The First Draft

It seems timely that amidst the week that has just been, today is International Day Against Homophobia and Transphobia (IDAHOT).

Just a week ago I was like a lot of other people gripped to social media following the NFL draft, and the rise of Michael Sam. The drafting of Michael Sam to the St. Louis Rams was a truly monumental achievement for the history of sport, the LGBT community, and the identity and visibility struggles that have occurred, especially in the world of sports.

The drafting of Michael Sam was international news, and it should have been! Michael Sam broke the biggest barrier that gay athletes have faced in the world of sport, masculinity vs sexuality. There has been a stigma that a gay athlete may not be as strong, or as tough as a heterosexual athlete. The stigma was that a gay athlete can't hit, a gay athlete can't be aggressive, and that a gay athlete is a weak athlete. Many people knew before Michael Sam was drafted that this simply isn't true, but now that Sam is drafted the evidence is clear. If you can hit, run, jump, and hustle, and you are gay, then you can hit, run, jump, and hustle like anyone else, your sexuality is not a weakness, it does not make you a weaker athlete.

A few weeks ago I had someone say to me that 'this year is the year it all ends'. I took some time to think and concluded that sadly 2014 is not the end of the civil rights movement for LGBT human beings. I believe we are merely on the forefront of LGBT history in this country. It has been 45 years since the Stonewall riots, and the beginning of the liberation for the modern day LGBT human rights movement. 45 years, and yet here we are with only 17 States that permit same-sex marriage, 3 openly gay professional athletes in Michael Sam, Jason Collins, and Brittney Griner, and here we are with Russia, India, and Uganda implementing aggressive and oppressive laws towards LGBT people.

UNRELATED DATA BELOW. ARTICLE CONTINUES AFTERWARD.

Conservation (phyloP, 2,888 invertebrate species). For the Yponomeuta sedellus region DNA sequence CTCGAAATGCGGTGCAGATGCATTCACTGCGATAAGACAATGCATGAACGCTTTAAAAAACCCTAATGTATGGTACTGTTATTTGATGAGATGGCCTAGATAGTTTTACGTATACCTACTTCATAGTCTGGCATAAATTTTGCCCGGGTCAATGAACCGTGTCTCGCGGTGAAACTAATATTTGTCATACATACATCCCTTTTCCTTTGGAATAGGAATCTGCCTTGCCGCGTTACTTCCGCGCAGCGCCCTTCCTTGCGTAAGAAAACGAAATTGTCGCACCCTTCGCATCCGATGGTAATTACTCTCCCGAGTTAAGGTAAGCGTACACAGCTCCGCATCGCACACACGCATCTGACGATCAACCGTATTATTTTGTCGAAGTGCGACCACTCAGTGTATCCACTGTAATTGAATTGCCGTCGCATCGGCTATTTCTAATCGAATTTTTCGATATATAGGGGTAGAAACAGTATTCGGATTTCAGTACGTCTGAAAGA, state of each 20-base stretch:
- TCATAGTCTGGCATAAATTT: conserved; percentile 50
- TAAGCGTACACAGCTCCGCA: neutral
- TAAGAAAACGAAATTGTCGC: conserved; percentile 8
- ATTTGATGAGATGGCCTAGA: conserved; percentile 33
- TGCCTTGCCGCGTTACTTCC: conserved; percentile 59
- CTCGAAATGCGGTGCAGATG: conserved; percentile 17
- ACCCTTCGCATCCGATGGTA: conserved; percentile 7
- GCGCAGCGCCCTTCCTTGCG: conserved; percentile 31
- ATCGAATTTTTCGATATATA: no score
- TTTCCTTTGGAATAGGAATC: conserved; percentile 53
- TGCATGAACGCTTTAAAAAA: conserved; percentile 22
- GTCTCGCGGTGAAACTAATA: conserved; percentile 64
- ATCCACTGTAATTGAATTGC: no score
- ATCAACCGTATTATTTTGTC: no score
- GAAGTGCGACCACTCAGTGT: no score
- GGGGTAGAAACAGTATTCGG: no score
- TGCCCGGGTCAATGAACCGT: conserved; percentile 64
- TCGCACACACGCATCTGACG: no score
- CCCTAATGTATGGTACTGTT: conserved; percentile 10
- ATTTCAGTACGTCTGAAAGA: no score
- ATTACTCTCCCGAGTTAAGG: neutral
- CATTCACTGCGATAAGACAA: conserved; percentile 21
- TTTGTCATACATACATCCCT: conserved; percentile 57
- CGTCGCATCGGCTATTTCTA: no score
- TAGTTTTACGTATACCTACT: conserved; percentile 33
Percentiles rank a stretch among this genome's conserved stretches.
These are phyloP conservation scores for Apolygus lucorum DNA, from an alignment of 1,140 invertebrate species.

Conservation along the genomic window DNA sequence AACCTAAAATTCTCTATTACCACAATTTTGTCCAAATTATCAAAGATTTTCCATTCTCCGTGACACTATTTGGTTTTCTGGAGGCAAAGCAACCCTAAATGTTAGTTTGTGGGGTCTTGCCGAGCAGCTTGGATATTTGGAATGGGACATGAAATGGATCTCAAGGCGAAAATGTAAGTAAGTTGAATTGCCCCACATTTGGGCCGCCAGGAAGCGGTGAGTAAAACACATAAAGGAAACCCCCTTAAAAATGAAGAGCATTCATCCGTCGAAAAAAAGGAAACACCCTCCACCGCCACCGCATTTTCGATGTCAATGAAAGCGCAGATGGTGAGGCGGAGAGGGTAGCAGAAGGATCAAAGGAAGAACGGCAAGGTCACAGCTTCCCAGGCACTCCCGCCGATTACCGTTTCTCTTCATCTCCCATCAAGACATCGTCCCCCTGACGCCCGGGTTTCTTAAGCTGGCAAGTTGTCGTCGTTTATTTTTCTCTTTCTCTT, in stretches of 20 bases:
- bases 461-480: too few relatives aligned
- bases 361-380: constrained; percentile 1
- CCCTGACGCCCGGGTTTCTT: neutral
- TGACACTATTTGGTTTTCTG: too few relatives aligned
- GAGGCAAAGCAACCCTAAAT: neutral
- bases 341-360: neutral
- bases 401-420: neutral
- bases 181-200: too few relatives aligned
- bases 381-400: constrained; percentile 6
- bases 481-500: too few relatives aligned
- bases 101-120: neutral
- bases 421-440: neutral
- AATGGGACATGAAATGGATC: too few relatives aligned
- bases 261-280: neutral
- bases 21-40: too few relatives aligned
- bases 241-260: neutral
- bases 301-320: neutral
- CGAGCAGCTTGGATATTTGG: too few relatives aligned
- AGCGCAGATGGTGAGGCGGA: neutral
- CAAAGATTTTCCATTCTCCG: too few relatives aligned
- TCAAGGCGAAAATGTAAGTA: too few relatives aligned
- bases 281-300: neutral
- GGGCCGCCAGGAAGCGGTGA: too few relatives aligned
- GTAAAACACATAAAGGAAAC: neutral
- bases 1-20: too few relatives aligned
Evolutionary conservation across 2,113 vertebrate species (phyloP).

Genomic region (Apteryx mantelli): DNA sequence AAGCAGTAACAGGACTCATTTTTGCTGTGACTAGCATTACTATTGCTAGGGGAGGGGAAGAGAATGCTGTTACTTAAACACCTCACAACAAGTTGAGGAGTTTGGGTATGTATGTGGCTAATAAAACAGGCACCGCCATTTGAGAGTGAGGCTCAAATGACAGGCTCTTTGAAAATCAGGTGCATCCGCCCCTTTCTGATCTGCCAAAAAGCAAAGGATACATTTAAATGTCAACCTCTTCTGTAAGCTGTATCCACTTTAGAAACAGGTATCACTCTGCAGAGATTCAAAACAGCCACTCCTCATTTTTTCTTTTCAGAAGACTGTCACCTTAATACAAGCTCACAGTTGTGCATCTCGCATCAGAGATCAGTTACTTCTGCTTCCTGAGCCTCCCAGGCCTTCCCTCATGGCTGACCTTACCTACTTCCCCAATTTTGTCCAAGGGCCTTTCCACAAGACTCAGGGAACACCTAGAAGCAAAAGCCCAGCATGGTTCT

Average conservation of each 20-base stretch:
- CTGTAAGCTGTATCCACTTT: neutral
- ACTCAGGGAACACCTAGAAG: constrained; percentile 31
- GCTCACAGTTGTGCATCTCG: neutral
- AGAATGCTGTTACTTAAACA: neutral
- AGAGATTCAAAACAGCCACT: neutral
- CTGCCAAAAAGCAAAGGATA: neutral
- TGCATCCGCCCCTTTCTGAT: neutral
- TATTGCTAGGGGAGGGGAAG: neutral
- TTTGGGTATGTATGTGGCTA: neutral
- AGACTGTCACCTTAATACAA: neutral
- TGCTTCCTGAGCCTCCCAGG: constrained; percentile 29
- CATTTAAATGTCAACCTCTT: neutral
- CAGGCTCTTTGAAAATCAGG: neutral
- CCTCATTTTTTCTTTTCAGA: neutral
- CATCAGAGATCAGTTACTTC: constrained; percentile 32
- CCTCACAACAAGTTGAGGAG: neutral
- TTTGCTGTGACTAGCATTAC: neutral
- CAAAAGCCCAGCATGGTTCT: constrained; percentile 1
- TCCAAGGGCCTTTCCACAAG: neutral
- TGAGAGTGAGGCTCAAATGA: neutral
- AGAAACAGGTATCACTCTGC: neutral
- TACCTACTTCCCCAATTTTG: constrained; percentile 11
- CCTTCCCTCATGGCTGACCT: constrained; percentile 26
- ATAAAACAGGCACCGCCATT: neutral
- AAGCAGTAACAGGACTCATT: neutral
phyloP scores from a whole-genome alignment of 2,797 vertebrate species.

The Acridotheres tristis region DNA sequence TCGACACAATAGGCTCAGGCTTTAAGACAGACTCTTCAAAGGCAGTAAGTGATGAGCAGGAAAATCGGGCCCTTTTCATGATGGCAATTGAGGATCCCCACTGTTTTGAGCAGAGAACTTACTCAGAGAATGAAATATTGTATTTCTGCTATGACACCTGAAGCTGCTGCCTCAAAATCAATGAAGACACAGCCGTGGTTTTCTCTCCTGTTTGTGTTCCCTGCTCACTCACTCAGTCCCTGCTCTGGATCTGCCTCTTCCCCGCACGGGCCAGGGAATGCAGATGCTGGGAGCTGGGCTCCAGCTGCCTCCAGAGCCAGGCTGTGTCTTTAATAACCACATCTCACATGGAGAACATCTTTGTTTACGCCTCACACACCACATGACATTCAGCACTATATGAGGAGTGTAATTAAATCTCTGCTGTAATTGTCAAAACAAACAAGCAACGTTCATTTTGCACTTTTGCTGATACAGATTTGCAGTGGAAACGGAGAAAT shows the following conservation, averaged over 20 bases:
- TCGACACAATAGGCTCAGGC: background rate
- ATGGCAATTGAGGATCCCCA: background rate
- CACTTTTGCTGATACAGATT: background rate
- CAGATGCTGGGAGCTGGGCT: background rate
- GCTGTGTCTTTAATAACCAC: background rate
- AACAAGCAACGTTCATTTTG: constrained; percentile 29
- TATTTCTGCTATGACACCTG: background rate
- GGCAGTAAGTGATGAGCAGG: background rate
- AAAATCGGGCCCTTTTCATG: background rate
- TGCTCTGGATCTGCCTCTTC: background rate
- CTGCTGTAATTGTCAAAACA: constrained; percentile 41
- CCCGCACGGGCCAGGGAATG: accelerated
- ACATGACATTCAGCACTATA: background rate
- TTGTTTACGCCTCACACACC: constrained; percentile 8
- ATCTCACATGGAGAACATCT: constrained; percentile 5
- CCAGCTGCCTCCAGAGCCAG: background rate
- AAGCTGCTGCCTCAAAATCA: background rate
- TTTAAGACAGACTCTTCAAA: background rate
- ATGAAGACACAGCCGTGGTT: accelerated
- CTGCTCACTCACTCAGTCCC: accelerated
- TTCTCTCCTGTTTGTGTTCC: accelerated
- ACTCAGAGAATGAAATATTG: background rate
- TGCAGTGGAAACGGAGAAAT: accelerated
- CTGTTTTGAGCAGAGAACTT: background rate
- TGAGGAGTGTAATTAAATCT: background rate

Will 2014 be the end of homophobia, sadly not. The day where homophobia ends may not be just around the corner, but with strong changes in visibility and identity, we inch closer to the day where children can go to school and be themselves, we inch closer to the day where two men or two women can get married in every single state in the country, and we inch closer to acceptance being a description of the past and instead we are all identified by who we are and not by who we love.

Having athletes such as Michael Sam, Jason Collins, and Brittney Griner, play in our pro major league sports allows young people everywhere to see that their sexuality is not a barrier to becoming a strong, proud, and confident person. Today we have so many LGBT role models portrayed in a positive way in pop culture, and the youth of today are truly growing up in a place where being gay isn't as scary or lonely as it use to be.

The ever growing visibility and identity not only changes the ideals of what gay means for LGBT people across the world, but for the fair and equal representation of LGBT people to the rest of the world. Seeing Jason Collins take the court in Brooklyn for his first home game as fans cheer and raise to their feet in applause and united was a moment that has inspired me and given myself and many others hope of our movement. If Jason was around when I was 16, seeing this would have helped me along my journey of self acceptance and understanding of who I was, and I know this was felt by many in the stadium on that night he took the court.

Collins, Sam, and Griner inspire us all, young and old, to accept ourselves in who we are. This is what we all fight for every day - gay, lesbian, bisexual, transgendered, and even straight, our internal thoughts and fears is what stops us from achieving acceptance. When a young person can go to school confident and proud of who they are, without the stigma they may face from their peers or from within their own ideals of who they should be, then we can say, 'this is the year it all ends.'